Planetary Boundaries 2.0

Planetary Boundaries 2.0 A Safe Operating Space for Humanity Interfering with nature’s dynamics creates new global environmental risks – and the trends are already serious.
Business plays a vital role in responding sustainably to these challenges.
• The Planetary Boundaries framework for global environmental sustainability uses the most recent scientific data. • The peer-­‐reviewed scientific article appears in the 15th January 2015 issue of top international journal Science. • The new analysis is led by scientists Will Steffen and Johan Rockström at the Stockholm Resilience Centre, with an international team of experts from Sweden, Denmark, the Netherlands, Germany, South Africa, India, Australia, Canada and the USA. • Media coverage includes the New York Times, Washington Post, Spiegel, Le Monde and the Guardian. The Planetary Boundaries framework sets out precautionary boundaries for nine critical processes of human-­‐
driven environmental change. Beyond these boundaries, we all face the possibility of abrupt, large-­‐scale changes in Earth system functioning and significant risks to societies and economies worldwide. Together, the Planetary Boundaries quantify a safe operating space at the global level, providing a dashboard for global sustainability. 1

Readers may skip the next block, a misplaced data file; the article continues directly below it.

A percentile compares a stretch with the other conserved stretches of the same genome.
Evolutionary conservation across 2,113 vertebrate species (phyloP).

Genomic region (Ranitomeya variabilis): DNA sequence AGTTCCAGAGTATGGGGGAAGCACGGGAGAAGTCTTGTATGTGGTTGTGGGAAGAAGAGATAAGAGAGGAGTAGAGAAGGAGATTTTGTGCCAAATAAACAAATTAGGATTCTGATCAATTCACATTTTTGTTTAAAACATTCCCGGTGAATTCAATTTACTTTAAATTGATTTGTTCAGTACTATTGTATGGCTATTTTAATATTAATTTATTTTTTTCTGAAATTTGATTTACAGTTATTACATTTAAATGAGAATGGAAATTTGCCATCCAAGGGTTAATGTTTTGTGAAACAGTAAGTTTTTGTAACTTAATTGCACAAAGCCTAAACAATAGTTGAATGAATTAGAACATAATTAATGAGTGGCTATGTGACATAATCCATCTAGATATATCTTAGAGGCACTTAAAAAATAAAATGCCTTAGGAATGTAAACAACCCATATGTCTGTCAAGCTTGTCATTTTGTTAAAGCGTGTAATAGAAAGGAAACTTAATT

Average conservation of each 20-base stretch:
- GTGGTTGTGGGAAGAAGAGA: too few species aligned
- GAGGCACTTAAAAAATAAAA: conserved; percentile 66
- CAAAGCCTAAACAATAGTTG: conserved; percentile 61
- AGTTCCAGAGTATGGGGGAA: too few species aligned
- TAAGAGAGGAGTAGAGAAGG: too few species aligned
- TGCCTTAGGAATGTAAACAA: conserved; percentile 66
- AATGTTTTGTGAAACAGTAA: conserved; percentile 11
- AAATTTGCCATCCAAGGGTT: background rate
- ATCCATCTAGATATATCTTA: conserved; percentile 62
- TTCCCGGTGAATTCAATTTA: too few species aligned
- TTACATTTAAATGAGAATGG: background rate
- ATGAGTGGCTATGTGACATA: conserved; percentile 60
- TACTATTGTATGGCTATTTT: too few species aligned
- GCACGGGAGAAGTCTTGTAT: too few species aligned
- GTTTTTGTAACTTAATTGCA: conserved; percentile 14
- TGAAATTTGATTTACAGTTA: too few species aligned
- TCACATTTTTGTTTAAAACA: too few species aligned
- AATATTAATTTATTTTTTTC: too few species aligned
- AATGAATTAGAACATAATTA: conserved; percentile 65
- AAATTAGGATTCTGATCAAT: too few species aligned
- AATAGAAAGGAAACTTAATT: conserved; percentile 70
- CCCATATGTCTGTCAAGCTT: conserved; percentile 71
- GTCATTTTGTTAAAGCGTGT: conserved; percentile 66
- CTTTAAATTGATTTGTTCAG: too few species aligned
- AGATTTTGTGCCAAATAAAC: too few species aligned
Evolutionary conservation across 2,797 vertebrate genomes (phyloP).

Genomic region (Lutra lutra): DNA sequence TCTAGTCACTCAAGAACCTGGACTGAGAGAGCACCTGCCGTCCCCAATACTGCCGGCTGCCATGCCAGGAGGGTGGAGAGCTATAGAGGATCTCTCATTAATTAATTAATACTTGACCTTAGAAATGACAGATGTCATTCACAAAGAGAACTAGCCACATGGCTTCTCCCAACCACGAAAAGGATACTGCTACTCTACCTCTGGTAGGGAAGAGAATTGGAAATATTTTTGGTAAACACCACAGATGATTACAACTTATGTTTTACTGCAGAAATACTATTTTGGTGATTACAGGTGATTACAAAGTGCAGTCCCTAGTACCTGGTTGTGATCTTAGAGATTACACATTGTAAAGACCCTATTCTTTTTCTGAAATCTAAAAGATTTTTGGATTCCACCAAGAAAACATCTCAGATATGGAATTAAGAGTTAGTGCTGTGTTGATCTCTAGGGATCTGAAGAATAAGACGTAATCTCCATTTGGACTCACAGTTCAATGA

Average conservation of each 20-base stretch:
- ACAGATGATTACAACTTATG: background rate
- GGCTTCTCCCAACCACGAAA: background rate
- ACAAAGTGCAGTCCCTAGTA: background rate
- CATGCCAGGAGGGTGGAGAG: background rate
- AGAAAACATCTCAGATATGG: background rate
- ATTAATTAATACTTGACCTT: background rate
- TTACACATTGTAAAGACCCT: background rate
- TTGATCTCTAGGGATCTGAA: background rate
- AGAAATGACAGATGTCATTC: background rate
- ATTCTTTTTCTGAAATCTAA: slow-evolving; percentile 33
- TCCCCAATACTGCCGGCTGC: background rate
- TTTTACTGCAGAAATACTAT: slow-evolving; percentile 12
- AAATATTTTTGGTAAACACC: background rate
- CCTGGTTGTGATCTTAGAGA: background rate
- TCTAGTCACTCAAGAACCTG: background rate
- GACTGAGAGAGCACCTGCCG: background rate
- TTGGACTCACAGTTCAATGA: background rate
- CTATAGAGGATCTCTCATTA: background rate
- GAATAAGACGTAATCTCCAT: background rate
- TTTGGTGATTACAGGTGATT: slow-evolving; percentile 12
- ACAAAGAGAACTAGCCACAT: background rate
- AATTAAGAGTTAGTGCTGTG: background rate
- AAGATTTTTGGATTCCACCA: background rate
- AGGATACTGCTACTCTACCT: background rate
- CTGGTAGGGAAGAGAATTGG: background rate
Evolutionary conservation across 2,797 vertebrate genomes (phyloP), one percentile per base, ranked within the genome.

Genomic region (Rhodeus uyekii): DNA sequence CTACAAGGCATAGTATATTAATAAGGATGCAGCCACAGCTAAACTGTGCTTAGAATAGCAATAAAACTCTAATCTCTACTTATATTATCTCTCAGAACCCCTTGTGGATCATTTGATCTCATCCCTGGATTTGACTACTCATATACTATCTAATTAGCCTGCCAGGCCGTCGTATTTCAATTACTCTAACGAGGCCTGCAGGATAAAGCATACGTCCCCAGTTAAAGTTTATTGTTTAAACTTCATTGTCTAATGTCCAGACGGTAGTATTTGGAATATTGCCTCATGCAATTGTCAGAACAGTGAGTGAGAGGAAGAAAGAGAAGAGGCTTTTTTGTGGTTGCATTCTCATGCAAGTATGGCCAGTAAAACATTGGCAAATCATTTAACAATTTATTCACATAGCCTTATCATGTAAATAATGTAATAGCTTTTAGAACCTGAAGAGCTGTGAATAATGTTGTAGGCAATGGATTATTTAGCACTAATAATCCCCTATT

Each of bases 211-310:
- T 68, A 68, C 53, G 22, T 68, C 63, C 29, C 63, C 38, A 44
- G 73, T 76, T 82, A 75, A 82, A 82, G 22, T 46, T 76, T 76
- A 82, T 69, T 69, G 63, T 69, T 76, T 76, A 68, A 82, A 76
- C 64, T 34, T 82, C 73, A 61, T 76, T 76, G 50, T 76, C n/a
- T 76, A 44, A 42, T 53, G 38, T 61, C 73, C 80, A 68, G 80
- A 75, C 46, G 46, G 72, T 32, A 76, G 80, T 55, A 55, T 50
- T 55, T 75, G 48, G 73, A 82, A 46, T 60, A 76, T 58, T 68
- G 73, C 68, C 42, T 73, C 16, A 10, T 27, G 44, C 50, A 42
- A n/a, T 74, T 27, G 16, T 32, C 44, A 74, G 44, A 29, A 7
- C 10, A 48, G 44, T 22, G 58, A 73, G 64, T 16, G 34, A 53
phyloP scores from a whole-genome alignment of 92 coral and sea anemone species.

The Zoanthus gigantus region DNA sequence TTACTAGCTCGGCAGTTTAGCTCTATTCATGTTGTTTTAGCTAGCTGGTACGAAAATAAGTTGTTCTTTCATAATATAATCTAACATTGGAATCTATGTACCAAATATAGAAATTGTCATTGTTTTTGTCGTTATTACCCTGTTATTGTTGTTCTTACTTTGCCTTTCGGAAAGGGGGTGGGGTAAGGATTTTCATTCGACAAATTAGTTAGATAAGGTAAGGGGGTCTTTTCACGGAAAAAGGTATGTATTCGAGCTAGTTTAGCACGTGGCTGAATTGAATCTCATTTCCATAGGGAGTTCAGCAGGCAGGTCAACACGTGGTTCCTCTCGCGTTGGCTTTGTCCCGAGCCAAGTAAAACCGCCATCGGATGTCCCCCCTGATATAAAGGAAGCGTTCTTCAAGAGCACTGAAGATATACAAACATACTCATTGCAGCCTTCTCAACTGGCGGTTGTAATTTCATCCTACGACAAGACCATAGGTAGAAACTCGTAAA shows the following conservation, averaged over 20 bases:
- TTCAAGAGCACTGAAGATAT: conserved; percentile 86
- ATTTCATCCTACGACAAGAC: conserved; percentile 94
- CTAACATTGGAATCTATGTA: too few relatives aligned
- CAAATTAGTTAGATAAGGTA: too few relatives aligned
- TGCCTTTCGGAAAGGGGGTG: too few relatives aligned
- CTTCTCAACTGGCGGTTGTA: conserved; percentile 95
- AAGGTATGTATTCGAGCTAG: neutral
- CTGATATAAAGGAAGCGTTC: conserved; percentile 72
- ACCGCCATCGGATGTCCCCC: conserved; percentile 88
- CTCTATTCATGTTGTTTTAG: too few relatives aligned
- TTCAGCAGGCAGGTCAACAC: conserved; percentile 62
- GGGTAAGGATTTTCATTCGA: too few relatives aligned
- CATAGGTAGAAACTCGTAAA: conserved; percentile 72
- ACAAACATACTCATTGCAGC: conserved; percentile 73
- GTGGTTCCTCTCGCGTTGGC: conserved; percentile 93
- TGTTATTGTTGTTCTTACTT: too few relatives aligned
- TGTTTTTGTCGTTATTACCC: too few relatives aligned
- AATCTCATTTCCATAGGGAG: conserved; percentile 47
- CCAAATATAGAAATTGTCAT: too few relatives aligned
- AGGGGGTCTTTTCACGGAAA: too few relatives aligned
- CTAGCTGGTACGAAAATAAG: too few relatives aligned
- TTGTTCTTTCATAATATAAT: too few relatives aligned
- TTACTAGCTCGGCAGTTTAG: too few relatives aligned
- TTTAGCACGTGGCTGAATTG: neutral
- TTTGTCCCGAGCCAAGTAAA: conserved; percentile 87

The Planetary Boundaries framework was first launched in 2009. Behind the framework lies over 50 years of international scientific effort, applying powerful analytical and predictive tools to understand physical climate, geochemical and ecological processes, and their driving forces. This is the science that informed the natural capital priority areas for, a global platform for action led by the World Business Council for Sustainable Development and its members. The framework has been influential in many other sustainability forums, including the ongoing development of worldwide Sustainable Development Goals. Four boundary processes (climate change, land use, biodiversity loss, water use) relate directly to goals. The remaining planetary boundaries are addressed in targets and indicators of the other SDGs. Key Updates: Planetary Boundaries 2.0 1. Four planetary processes are already entering the scientifically assessed global risk zone. Land use change is a new boundary that is estimated to be past the safe threshold, joining climate change, loss of biosphere integrity, and an overload in the nitrogen and phosphorus biogeochemical flows. 2. Regional hotspots have been mapped. Regional changes in several boundary processes, notably freshwater use and atmospheric aerosol loading may have global consequences if action is not taken to address the trends. This mapping also helps link local choices to global risks. 3. Two boundary processes have been re-­‐scoped and renamed. The updated Changes in biosphere integrity now focuses on the functions of ecosystems, as well as their biological diversity. Introduction of novel entities highlights the need to tackle environmental releases of toxic chemical pollutants, and also considers how other kinds of physical and biological interventions can have global impacts. Contact us: [email protected] A PARTNER WITH